IW: What’s your dream role?
BM:  I played [King] Lear ten years ago, but I’d like to do it again. I thought once that if I ever had to write a biography, I would entitle it Carrying Cordelia which I think is a nifty title because it would mean someone hired me to play Lear while I’m still strong enough to carry a woman and young enough to remember the lines. So, yes, I’d like to do Lear again.

IW: Favorite Shakespeare Play?
BM: I have a soft spot for Macbeth. But I think I’ve done 20 or 21 of the 36 plays Shakespeare wrote.

IW: Any closing remarks?
BM: The theater is the only profession I know that uses all of you. It demands your physicality, spirituality, intellect, and your emotional life. I don’t know any other profession that makes those demands.


Photo by Tony Firriolo features Suzanne O’Donnell, Anne Hering, Ginger Lee McDermott, William Metzo, Jennifer Bonner, & Gladys Rodriguez

Come see Bill and the rest of the Bad Dog cast before the show closes on Sunday, May 3. For tickets and information, click here.

Summer Camp Confessions with Intern Lexie Hoag

In school, reading Shakespeare is classified as some form of torture. Even I, a bona fide Shakespeare fan girl and theater geek, could barely tolerate listening to yet another classmate stumble through line after line of iambic pentameter. Their monotone voice and lack of inflection only proved the fact that they had no idea what they were reading. (I’d rather not lend you my ears, thanks so much.) What was worse than their poor cold reading skills was listening to their complaints, as if Shakespeare was boring. Despite the dread I felt in hearing my fellow students butcher the greatest poetry ever written, I couldn’t comprehend how they didn’t appreciate the genuine brilliance of what they were studying.

DSC00871I have a theory that no one actually dislikes Shakespeare. They may protest and call it dull, confusing, or tedious, but I believe they just haven’t been exposed to his works in a way that related to them and enabled them to gain a true understanding. That’s where Orlando Shakespeare Theater comes in. Orlando Shakes has a variety of summer camps targeted at different age groups, which allow students to take on the Bard’s great plays in a whole new way. Last summer, I got the chance to participate in one of their production camps, Shakespeare with Heart. Performing as Portia in The Merchant of Venice, I worked on this production alongside students with and without special needs.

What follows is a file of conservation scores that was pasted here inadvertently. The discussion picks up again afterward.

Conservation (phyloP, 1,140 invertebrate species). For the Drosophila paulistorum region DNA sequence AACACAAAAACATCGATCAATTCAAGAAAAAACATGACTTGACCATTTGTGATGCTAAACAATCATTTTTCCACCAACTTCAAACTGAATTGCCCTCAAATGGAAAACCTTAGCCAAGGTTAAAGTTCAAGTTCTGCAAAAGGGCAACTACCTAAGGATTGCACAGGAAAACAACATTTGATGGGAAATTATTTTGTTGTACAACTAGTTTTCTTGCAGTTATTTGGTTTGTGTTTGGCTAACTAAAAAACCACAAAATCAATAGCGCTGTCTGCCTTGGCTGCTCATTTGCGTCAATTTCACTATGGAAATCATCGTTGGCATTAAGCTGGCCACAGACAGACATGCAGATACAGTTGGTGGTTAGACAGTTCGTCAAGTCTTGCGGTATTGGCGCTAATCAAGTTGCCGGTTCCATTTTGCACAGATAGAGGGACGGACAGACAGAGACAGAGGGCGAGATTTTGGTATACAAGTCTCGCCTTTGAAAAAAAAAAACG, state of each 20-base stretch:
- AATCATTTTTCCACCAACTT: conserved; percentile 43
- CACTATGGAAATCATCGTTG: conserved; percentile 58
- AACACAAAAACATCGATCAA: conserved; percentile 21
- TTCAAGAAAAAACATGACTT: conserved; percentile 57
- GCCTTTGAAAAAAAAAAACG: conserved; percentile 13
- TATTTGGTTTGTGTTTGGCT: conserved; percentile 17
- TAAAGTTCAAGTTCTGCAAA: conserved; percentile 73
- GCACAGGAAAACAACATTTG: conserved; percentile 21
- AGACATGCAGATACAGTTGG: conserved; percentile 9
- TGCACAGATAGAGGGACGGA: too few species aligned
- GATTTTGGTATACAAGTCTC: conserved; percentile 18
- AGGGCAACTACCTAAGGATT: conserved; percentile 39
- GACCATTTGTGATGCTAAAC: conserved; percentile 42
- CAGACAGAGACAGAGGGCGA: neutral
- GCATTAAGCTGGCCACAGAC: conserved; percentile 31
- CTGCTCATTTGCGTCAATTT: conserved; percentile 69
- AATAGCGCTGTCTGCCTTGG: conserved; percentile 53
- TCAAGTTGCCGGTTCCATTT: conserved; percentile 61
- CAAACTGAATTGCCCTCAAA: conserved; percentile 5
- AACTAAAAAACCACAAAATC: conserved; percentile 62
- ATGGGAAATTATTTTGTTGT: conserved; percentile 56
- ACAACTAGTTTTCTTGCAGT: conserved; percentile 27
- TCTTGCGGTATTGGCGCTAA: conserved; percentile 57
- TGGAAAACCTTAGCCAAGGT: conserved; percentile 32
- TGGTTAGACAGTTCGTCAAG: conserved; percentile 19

It was so refreshing to get the opportunity to work with people who were completely committed to the task before them. All of us became consumed by our roles and with performing them to the absolute best of our ability. In today’s society, that level of commitment and focus is rare; it’s a trait I value greatly in others. Personally, I have two settings: either I can’t focus, or I can’t not focus. When I’m really into something, it’s seriously hard for me to give attention to anything else. In other situations, my obsessive tendencies get me labeled as “intense” (for those who wish to put it nicely), and I quickly become frustrated when others fail to take tasks as seriously as I do. But at camp, everyone was as eager to dedicate their time, attention, and hard work to the program. For once, I wasn’t the only person in the room excited about Shakespeare! Everyone was thrilled for the journey we were about to take together. The program is designed so that each student is constantly challenged. No one is coasting by, and it’s not easy on anyone, but the result is that each individual proves they are capable of more than even they themselves believed.

CampConfessions_2In the past, I’ve worked with special needs students in a ballet program called dance therapy. As rewarding as that volunteer experience was, it was definitely structured so I was a “helper” working as a mentor and guide to a single student. Shakespeare with Heart is different: instead of helping the special needs student achieve her goals, I worked side by side with the entire cast towards the common goal of putting on the best show possible. As my fellow actors and peers, all the students involved contributed to my knowledge and growth as a performer and a person.